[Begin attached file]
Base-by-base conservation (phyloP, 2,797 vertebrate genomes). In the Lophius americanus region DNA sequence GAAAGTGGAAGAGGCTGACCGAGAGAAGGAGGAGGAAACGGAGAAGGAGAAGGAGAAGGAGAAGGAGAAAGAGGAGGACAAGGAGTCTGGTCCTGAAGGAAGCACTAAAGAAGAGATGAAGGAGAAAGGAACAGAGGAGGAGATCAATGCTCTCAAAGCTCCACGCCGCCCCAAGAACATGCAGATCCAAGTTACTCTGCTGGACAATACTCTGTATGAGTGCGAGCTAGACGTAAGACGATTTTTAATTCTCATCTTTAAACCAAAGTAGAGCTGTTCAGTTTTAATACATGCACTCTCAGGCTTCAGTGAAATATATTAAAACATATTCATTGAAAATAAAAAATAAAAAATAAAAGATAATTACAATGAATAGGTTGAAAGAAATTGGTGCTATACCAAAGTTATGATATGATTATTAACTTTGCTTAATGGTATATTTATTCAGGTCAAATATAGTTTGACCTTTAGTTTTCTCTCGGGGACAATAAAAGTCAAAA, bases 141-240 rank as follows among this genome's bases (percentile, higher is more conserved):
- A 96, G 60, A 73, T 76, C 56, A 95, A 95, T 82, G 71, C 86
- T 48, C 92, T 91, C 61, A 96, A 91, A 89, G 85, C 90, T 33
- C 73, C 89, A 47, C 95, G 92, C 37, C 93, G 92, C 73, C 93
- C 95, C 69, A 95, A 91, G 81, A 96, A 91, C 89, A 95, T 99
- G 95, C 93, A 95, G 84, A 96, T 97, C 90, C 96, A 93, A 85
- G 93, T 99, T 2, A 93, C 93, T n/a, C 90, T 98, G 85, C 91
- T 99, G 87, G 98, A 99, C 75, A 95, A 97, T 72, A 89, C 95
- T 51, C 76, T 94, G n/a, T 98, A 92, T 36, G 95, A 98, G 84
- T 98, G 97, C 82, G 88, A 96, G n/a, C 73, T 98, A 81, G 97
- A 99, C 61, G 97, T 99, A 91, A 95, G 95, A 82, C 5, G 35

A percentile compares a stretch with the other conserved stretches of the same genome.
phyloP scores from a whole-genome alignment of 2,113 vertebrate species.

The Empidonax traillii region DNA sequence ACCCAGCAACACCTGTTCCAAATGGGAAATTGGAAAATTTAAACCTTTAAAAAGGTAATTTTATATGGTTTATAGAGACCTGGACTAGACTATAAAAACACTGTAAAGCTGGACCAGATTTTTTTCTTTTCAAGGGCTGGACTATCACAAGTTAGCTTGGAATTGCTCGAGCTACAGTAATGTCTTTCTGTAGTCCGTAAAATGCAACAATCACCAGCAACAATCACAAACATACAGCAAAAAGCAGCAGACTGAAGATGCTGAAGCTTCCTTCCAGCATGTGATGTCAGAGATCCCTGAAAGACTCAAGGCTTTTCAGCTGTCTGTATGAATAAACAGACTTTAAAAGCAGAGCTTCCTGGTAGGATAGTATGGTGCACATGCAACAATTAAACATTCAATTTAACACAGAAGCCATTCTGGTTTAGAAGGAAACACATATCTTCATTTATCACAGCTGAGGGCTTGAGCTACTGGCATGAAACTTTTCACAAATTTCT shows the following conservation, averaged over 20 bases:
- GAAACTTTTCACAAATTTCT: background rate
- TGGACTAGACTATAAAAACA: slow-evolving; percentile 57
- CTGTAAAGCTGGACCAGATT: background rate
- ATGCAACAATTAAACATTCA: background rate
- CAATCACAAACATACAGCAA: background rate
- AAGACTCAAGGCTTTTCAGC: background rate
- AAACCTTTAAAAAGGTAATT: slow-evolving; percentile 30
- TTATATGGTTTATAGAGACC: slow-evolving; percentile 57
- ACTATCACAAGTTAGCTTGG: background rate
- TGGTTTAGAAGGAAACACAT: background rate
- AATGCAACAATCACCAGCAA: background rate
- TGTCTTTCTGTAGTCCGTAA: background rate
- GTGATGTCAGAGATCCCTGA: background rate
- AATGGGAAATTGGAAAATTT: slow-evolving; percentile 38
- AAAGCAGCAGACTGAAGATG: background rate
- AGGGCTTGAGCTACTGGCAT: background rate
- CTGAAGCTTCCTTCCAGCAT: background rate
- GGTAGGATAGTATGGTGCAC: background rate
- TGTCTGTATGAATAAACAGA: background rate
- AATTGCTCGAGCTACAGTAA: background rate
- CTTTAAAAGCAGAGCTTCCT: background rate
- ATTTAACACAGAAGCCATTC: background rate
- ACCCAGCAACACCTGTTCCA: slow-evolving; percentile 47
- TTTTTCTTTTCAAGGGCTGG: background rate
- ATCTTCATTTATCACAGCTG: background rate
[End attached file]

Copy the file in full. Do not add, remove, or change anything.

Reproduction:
Base-by-base conservation (phyloP, 2,797 vertebrate genomes). In the Lophius americanus region DNA sequence GAAAGTGGAAGAGGCTGACCGAGAGAAGGAGGAGGAAACGGAGAAGGAGAAGGAGAAGGAGAAGGAGAAAGAGGAGGACAAGGAGTCTGGTCCTGAAGGAAGCACTAAAGAAGAGATGAAGGAGAAAGGAACAGAGGAGGAGATCAATGCTCTCAAAGCTCCACGCCGCCCCAAGAACATGCAGATCCAAGTTACTCTGCTGGACAATACTCTGTATGAGTGCGAGCTAGACGTAAGACGATTTTTAATTCTCATCTTTAAACCAAAGTAGAGCTGTTCAGTTTTAATACATGCACTCTCAGGCTTCAGTGAAATATATTAAAACATATTCATTGAAAATAAAAAATAAAAAATAAAAGATAATTACAATGAATAGGTTGAAAGAAATTGGTGCTATACCAAAGTTATGATATGATTATTAACTTTGCTTAATGGTATATTTATTCAGGTCAAATATAGTTTGACCTTTAGTTTTCTCTCGGGGACAATAAAAGTCAAAA, bases 141-240 rank as follows among this genome's bases (percentile, higher is more conserved):
- A 96, G 60, A 73, T 76, C 56, A 95, A 95, T 82, G 71, C 86
- T 48, C 92, T 91, C 61, A 96, A 91, A 89, G 85, C 90, T 33
- C 73, C 89, A 47, C 95, G 92, C 37, C 93, G 92, C 73, C 93
- C 95, C 69, A 95, A 91, G 81, A 96, A 91, C 89, A 95, T 99
- G 95, C 93, A 95, G 84, A 96, T 97, C 90, C 96, A 93, A 85
- G 93, T 99, T 2, A 93, C 93, T n/a, C 90, T 98, G 85, C 91
- T 99, G 87, G 98, A 99, C 75, A 95, A 97, T 72, A 89, C 95
- T 51, C 76, T 94, G n/a, T 98, A 92, T 36, G 95, A 98, G 84
- T 98, G 97, C 82, G 88, A 96, G n/a, C 73, T 98, A 81, G 97
- A 99, C 61, G 97, T 99, A 91, A 95, G 95, A 82, C 5, G 35

A percentile compares a stretch with the other conserved stretches of the same genome.
phyloP scores from a whole-genome alignment of 2,113 vertebrate species.

The Empidonax traillii region DNA sequence ACCCAGCAACACCTGTTCCAAATGGGAAATTGGAAAATTTAAACCTTTAAAAAGGTAATTTTATATGGTTTATAGAGACCTGGACTAGACTATAAAAACACTGTAAAGCTGGACCAGATTTTTTTCTTTTCAAGGGCTGGACTATCACAAGTTAGCTTGGAATTGCTCGAGCTACAGTAATGTCTTTCTGTAGTCCGTAAAATGCAACAATCACCAGCAACAATCACAAACATACAGCAAAAAGCAGCAGACTGAAGATGCTGAAGCTTCCTTCCAGCATGTGATGTCAGAGATCCCTGAAAGACTCAAGGCTTTTCAGCTGTCTGTATGAATAAACAGACTTTAAAAGCAGAGCTTCCTGGTAGGATAGTATGGTGCACATGCAACAATTAAACATTCAATTTAACACAGAAGCCATTCTGGTTTAGAAGGAAACACATATCTTCATTTATCACAGCTGAGGGCTTGAGCTACTGGCATGAAACTTTTCACAAATTTCT shows the following conservation, averaged over 20 bases:
- GAAACTTTTCACAAATTTCT: background rate
- TGGACTAGACTATAAAAACA: slow-evolving; percentile 57
- CTGTAAAGCTGGACCAGATT: background rate
- ATGCAACAATTAAACATTCA: background rate
- CAATCACAAACATACAGCAA: background rate
- AAGACTCAAGGCTTTTCAGC: background rate
- AAACCTTTAAAAAGGTAATT: slow-evolving; percentile 30
- TTATATGGTTTATAGAGACC: slow-evolving; percentile 57
- ACTATCACAAGTTAGCTTGG: background rate
- TGGTTTAGAAGGAAACACAT: background rate
- AATGCAACAATCACCAGCAA: background rate
- TGTCTTTCTGTAGTCCGTAA: background rate
- GTGATGTCAGAGATCCCTGA: background rate
- AATGGGAAATTGGAAAATTT: slow-evolving; percentile 38
- AAAGCAGCAGACTGAAGATG: background rate
- AGGGCTTGAGCTACTGGCAT: background rate
- CTGAAGCTTCCTTCCAGCAT: background rate
- GGTAGGATAGTATGGTGCAC: background rate
- TGTCTGTATGAATAAACAGA: background rate
- AATTGCTCGAGCTACAGTAA: background rate
- CTTTAAAAGCAGAGCTTCCT: background rate
- ATTTAACACAGAAGCCATTC: background rate
- ACCCAGCAACACCTGTTCCA: slow-evolving; percentile 47
- TTTTTCTTTTCAAGGGCTGG: background rate
- ATCTTCATTTATCACAGCTG: background rate